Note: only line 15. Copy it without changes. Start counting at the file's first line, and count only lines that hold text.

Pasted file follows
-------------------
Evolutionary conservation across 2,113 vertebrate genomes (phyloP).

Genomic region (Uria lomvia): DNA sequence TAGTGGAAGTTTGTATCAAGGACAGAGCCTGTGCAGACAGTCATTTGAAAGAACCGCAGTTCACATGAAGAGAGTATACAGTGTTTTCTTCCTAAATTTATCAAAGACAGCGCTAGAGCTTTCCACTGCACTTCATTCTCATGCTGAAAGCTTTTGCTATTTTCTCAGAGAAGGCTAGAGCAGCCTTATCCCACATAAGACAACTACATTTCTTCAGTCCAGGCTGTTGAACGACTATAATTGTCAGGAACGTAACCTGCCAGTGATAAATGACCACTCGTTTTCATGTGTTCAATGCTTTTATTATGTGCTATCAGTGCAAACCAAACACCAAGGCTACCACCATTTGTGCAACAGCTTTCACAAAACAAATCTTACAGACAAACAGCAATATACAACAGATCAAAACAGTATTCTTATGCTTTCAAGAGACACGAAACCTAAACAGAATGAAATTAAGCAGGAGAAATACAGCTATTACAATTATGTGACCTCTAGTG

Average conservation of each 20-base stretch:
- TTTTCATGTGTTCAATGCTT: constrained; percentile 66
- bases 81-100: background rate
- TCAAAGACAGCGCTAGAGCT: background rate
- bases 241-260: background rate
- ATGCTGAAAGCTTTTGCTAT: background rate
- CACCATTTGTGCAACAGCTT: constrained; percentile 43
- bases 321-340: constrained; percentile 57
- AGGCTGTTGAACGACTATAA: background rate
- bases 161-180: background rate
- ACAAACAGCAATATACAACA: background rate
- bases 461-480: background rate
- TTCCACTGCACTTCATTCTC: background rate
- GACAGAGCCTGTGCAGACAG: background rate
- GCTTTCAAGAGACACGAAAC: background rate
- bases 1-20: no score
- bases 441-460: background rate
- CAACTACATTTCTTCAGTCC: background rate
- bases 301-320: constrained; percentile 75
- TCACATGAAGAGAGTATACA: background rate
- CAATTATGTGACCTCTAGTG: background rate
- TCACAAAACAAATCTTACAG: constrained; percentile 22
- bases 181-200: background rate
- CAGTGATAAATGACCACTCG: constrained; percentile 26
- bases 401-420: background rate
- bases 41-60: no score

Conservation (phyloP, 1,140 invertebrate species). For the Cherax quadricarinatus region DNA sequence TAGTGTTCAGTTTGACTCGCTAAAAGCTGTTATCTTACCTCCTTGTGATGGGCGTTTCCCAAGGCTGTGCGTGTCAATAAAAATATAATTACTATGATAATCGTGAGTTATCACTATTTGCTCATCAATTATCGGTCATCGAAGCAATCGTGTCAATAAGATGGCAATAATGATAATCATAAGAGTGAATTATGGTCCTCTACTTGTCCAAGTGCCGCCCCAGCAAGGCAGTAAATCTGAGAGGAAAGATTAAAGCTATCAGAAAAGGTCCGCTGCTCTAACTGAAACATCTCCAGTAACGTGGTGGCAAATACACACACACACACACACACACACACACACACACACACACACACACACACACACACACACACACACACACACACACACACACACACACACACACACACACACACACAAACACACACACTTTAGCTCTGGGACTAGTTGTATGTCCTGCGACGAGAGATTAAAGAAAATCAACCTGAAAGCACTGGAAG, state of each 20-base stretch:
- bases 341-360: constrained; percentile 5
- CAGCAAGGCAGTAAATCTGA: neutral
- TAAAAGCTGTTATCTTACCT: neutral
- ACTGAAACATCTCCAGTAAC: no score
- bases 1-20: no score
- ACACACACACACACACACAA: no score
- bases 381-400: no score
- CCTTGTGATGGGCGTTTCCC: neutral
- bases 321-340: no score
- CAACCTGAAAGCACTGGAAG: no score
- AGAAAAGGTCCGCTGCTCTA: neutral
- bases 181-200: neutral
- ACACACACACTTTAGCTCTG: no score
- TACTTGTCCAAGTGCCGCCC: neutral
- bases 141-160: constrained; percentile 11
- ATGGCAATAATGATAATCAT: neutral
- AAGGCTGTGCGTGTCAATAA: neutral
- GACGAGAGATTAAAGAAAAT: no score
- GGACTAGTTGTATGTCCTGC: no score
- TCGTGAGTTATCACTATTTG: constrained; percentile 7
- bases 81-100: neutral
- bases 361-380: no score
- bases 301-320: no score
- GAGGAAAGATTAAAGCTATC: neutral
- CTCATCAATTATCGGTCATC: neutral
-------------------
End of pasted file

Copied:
- TTCCACTGCACTTCATTCTC: background rate